It's the time tested trope--military guy coming home for the holidays, delayed by weather, sleeping on the floor at the airport--but as we found out today, it happens. Son 1 on the way home from the Marines, got stuck at ATL thanks to a blustery east coast. After a weary night of crisscross phone calls and web searches that left us all both weary and sleep deprived, I find myself at CVG awaiting his arrival.
As always, parking near baggage check is all but impossible, but lucky timing put me in a recently vacated spot not too far from the door. A shorter walk in the 7-degree morning air will be much appreciated by the boy who hasn't worn a coat since 6th grade proved to him it isn't cool. Inside, the terminal was abustle with families greeting their travelers to the background din of sanitized holiday tunes.
Approaching the holding pen, an inconspicuous area made almost comfortable by the careful addition of two massage recliners, I see out the corner of my eye the camouflaged embrace of a returning daughter or sister. At the same time, to her right, I get to glimpse a joyous reunion between a uniformed dad-to-be and his burgeoning family of three. I'm both surprised by the number of military arrivals at an airport so far from a military base, and reminded that patriotic, midwest towns like mine is where America finds much of its cadre.
As I impatiently pace off the final 5 minutes, it strikes me that while this might be the first of many anticipated homecomings for my Marine, at least this time he's being delivered to us from peacetime training. As I'm reminded that many other families-in-arms are not so lucky, I find myself immediately thankful and grateful. We live in the embrace of freedom's glow, the embers of which are stoked by the relentless patrol of America's guardians. While this Christmas finds our world at relative peace, I know this condition is just not possible without the gift of service that young men and women like mine willingly offer a mostly ignorant and only occasionally appreciative globe.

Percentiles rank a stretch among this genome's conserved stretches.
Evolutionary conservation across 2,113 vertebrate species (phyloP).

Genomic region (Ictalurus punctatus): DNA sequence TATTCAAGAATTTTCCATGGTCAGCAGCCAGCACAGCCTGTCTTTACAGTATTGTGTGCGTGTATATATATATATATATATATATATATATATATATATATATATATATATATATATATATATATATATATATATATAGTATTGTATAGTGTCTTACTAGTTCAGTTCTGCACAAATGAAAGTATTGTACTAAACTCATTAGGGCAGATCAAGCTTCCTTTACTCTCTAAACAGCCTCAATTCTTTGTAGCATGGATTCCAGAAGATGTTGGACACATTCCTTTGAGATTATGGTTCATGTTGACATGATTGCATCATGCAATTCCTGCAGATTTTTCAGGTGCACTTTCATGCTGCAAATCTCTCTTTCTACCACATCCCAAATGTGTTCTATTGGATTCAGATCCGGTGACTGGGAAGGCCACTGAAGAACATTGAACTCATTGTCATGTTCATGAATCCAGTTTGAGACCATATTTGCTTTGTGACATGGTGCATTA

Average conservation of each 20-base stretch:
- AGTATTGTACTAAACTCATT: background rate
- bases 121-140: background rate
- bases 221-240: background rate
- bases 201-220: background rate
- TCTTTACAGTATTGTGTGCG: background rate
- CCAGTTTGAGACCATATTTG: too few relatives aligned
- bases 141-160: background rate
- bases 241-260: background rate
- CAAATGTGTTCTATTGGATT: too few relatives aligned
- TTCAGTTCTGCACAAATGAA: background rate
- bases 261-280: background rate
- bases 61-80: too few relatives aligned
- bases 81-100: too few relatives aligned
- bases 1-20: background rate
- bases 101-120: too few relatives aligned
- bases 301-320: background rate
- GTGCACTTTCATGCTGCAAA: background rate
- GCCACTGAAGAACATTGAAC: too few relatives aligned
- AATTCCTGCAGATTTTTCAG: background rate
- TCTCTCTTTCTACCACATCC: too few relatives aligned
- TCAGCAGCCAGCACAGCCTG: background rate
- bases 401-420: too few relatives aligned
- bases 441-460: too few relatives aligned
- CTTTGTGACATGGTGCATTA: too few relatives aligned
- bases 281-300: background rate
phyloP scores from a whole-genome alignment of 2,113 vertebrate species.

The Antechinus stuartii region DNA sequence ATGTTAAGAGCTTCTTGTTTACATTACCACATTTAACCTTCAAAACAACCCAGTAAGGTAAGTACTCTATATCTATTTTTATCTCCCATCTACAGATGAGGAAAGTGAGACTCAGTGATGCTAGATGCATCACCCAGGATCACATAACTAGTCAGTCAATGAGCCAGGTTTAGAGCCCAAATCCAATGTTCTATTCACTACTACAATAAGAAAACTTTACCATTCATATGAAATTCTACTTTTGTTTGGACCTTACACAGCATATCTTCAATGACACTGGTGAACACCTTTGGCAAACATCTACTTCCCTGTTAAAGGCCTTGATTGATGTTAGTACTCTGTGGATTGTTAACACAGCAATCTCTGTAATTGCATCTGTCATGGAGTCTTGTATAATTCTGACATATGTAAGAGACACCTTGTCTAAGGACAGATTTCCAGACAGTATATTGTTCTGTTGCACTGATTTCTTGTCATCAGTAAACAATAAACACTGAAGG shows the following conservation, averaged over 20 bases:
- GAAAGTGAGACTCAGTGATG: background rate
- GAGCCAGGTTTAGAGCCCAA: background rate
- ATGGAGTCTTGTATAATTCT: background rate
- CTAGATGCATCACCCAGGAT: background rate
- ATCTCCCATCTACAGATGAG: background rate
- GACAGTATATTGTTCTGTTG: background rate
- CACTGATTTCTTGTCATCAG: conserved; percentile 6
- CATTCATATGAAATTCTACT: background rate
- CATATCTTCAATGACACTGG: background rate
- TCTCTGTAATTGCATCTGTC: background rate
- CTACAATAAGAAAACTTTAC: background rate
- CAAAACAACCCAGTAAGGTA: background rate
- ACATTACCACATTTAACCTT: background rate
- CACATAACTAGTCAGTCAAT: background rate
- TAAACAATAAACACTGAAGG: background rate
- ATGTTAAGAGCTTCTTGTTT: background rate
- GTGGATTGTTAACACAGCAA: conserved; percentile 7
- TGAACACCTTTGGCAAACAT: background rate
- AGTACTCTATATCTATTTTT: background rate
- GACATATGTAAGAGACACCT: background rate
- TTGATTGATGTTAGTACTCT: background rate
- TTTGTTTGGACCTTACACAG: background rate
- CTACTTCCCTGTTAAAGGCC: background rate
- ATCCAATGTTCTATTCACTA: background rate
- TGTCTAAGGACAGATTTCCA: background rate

For me, Christmas is a time for family, and a time for celebration, but mostly it's a time for gratitude. I work hard to recall and to demonstrate thankfulness for all the gifts of a Season, that has its now-mostly-downplayed genesis with a similar self-sacrificial gift of freedom. Like all such acts that change the world forever, our Lord's benevolence on Christmas morn 2,000 some years ago, is remembered and appreciated less and less as time goes on. But just as defending America's interests falls to a few of us loyal and willing, preserving and sharing the essence and glory of God's greatest gift is my both my duty and privilege.
So, as I watch my son's arrival closing the physical distance between us, I bow my head in thanks, for the blessing of two sons, neither of whose love and charity I deserve, but for which I remain incredibly grateful. Merry Christmas.